The Time is Urgent

Inspired by Bayo Akomolafe

The Time is Urgent: Slow Down.

The time is urgent,
Slow Down.
Where is safety in reaction?
When every move is risk?

The time is urgent,
Slow down.
Take time to watch the swans,
Brood on fidelity.

The time is urgent.
Can we get there by plane?
Get where? To a place of safety
let it land. Slow down.

Too much talk of safety,
as if security arrived packaged
like in Homeland.
It becomes a jail, a stop.

Not a slowdown.
Life with risk eats chocolate,
remembers the cuddles
with a grandmother.

Her time is urgent
her reward comes soon.
Do not delay your love,
seeking material shiny dross.

The time is urgent.
There is no safety.
There is trust in love.
Slow down.


Image. Imagine.

Given a photo as a prompt at GCP creative writing group:

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Image. Imagine.

Distant hills shade violets to the sky
blueness emerges recording the world’s beauty,
far enough from the foreground of trouble or tenderness unknown.

Beyond that other beauty, stark and spare
engineered steel wands confront the air
Capture energy to power the world of desire.

Stood locked in dirt, bulldozed terrain,
undeserving of record. No landscape beckons here
Yet still beyond the frame the finger points. Unknown.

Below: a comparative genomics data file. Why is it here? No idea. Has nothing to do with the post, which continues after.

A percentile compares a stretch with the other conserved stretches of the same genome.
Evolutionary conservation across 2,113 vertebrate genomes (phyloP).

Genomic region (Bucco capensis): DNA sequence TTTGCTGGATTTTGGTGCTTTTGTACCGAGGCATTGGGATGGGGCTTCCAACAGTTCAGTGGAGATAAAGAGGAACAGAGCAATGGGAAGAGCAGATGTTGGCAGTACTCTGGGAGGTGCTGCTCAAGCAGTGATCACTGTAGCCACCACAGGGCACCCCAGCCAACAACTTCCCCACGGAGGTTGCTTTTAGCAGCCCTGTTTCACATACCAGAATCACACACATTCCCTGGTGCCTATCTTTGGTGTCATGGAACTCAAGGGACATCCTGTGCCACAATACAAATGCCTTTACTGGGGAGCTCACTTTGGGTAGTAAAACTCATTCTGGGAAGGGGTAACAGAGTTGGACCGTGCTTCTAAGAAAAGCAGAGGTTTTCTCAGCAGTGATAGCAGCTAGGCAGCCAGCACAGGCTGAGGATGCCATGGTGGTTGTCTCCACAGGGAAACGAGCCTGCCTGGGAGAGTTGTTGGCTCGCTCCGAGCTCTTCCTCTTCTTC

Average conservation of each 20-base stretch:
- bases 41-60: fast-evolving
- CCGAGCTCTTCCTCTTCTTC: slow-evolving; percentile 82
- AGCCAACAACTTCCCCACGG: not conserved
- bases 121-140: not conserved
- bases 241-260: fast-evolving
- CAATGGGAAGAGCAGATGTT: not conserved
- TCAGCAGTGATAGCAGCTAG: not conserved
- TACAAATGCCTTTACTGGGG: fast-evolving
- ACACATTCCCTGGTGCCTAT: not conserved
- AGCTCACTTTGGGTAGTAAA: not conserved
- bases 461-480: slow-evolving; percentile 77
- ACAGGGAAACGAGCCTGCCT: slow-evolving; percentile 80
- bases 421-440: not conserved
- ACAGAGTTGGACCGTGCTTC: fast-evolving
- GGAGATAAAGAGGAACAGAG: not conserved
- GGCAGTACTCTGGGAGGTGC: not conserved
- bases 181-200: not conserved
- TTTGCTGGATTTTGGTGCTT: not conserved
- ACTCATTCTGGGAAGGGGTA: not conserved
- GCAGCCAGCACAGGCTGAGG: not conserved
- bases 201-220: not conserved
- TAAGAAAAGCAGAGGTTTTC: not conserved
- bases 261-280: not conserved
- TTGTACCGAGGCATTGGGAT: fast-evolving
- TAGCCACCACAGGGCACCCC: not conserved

Do stars lie deep in som ehidden oily pool?
Do rainbows follow Fresnel arcs in glaur?
Did some bird find a place of peace just by the roadway’s roar?

Or did hedgehog, rarely seen, create a home from trash?
These people pointing need not ask, imagine,
They know, they see. I wonder.

Maybe he dropped the phone.

After writing, we were told what the picture was about. A younger child, playing with others out of the shot, lost his shoe, a “croc”, which was mud-stuck, irretrievable. So I was not so far off thinking about a phone.

Red Bowl

A prompt – “things you leave behind”… [some of you may know that last year I left my home on Block Island, near some of my family and grandchildren, and relocated to Edinburgh].

Red Bowl Left Behind

The people not here are not things, but I miss them.
Each associates, infiltrates dreamings
thoughts wittering into my waking.
Things can easily be left behind, their loss material, bearable.
I am loving, living, in a world where enough things
are still around, sparking the malarky of memory.